The Minnesota Twins were making a late push in Tuesday afternoon’s game against the Detroit Tigers, down two runs, with two outs, and runners on first and second, the former No. 1 overall prospect in baseball Bryon Buxton was due up at the plate.
If someone had told Twins executives that Buxton would be the man at the plate in a potential game-winning scenario back in 2014, they would’ve been ecstatic. However, it’s 2017 and Buxton has done almost nothing other than strike out, having already gone down on strikes twice earlier that day. Instead, Max Kepler batted in his place, officially signaling the first of white flags the Twins have waved in the Byron Buxton era in Minnesota, and honestly it should’ve come sooner.
Buxton was labeled a savior the day the Twins selected him with the 2nd overall pick in 2012, seen as a five-tool player that could not only flash some leather in centerfield alongside his dazzling speed that had executives crowning him the future league leader in stolen bases before he’d even finished his senior year in high school, but it was also thought he could grow into more power at the plate.
The now 23-year-old looked like the perfect player to build a franchise around, and that is exactly what the Twins needed him to become. The pressure has been high since day one, and thus far, Buxton has resembled a balloon left in the cold, people what it should look like but something is keeping it from achieving it’s potential.
In Buxton’s case, it’s his atrocious strikeout rate.
The disappointing outfielder has looked lost at the plate to start 2017, already strikeout 17 times this season, giving him a 56.7 K%. This all comes after he finished 2016 strong, slashing .287/.357/.653 in the month of September. However, his strikeout woes continued to follow him, as he still managed to strikeout 34% of the time during that small moment of glimmering progress.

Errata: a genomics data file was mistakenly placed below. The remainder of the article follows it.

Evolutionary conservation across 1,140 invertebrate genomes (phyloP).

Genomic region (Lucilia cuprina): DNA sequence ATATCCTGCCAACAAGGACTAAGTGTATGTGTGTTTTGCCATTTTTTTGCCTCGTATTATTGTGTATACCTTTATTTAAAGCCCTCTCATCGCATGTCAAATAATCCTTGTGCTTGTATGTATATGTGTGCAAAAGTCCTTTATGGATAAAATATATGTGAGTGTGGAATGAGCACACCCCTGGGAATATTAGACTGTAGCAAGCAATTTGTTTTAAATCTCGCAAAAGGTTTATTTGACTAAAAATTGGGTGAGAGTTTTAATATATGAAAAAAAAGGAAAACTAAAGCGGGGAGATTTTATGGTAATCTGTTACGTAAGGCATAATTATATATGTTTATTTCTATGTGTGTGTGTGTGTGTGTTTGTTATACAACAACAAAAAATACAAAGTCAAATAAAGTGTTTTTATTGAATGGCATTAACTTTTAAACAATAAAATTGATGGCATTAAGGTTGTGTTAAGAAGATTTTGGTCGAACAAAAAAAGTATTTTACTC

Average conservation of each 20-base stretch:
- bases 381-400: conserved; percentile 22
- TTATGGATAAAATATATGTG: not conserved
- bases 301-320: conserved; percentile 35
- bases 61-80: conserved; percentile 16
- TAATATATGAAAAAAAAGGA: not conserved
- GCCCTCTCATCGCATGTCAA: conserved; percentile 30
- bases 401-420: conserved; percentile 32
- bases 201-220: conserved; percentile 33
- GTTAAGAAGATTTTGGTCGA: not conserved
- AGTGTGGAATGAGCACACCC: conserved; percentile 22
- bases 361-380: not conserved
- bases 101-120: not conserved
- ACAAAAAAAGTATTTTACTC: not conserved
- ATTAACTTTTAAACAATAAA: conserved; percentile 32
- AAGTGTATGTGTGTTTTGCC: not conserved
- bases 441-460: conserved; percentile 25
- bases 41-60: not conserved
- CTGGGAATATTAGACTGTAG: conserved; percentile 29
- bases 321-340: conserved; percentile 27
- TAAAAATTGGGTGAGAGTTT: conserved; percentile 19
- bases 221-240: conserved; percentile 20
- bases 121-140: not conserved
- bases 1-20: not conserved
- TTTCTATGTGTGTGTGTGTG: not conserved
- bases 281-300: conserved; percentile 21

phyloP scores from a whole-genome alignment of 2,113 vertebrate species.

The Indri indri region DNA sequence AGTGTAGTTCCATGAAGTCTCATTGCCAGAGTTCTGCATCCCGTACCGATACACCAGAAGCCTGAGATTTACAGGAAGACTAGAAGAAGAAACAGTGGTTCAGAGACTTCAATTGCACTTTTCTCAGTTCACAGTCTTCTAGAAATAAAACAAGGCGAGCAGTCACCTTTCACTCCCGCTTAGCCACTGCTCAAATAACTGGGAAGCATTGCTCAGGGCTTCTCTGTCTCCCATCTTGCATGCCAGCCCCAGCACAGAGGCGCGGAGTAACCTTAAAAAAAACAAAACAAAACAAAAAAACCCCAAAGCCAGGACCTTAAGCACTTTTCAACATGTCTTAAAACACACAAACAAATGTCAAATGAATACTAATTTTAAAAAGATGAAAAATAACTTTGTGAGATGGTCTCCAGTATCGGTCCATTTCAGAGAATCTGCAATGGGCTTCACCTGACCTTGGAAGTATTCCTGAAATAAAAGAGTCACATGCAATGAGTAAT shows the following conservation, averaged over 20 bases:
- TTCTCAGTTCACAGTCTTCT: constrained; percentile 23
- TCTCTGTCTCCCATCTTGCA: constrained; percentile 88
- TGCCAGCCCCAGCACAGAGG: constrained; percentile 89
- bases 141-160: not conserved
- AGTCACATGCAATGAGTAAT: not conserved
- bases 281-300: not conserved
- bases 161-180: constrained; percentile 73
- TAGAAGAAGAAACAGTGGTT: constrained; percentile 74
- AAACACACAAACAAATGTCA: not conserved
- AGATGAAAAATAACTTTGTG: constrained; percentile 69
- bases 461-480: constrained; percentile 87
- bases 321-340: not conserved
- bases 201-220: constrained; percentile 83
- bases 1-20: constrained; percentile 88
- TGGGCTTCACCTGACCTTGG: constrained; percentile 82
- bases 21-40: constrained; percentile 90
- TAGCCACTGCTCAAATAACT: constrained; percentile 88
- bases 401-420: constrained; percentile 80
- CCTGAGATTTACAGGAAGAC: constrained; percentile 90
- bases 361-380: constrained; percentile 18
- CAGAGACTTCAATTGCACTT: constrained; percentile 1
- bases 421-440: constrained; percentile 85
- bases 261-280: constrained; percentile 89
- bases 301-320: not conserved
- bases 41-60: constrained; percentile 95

It’s become obvious that Buxton needs to cut down on the strikeouts to find success in the major leagues, however, striking out doesn’t mean you can’t still be an effective hitter, ala the current reigning NL MVP Kris Bryant. While the Cubs super-star 3rd baseman is not striking out nearly as much as Buxton, 22% compared to Buxton’s 35.6% last season, Bryant is still going down on strikes more than the average MLB hitter.
His 2016 numbers were actually an improvement from his 2015 numbers when he struck out 30% of the time, meaning Bryant has been making the adjustments needed to be successful in the league, so the question is what does Buxton need to change to get his career back on track?
Devan Fink at Beyond The Box Score said he has narrowed it down to two main issues for Buxton: his lack of plate discipline and weakness to make contact with pitches located in the bottom corners of the strike zone.
Pitchers are currently bombarding the lower portion of the strike zone against Buxton, especially when they are ahead in the count, as they exploit the Twins centerfielder and his inability to do anything but whiff at pitches in either corner of the plate. Over his entire career, Buxton has played victim to pitchers attacking him either low and away or low and in 13% of the time, compared to the normal 6% of the time the average major leaguer.
Now, it’s important to note that the entire MLB struggles to make contact in spots like this, but with Buxton’s lack of plate discipline it’s killing any chance he has to see pitches deep in counts located anywhere else.
According to Fangraphs, Buxton swung and missed on pitches outside of the zone 33.2% of the time, which was the 2nd worst in the majors last season. Along with this, he seems to generate awful contact at the plate when he does connect, only registering a 67.9% contact rate. So, Buxton essentially swings and misses at everything, and when he is making contact he’s picking the wrong pitch to swing at. But, even when he is picking pitches to swing at in the zone, he is struggling to do anything with those pitches.
Another part of the puzzle is Buxton’s problems with off-speed pitches, showing almost zero patience against any breaking ball. Brooks Baseball has change-ups as the pitch that causes the young outfielder the most issues, whiffing on the pitch 27.7% of the time, but he still misses fastballs 10.6 percent of the time, which is still not great.
Buxton, while still a young player, should be starting to recognize those pitches at this point and the fact that he is currently in the worst stretch of his career, albeit being teams have only played a week of games, is telling. Until he can prove he can stop whiffing in more than half his at bats, Buxton is going to continue to resemble that deflating balloon.
His potential while immense, means nothing unless he can make the necessary adjustments at the plate and learning to hit breaking balls and off-speed pitches, otherwise Buxton will continue to be pinch-hit for in crucial moments, instead of creating the iconic memories the Twins anticipated a half decade ago.
All stats were current as of 4:30 p.m. on 4/12/17.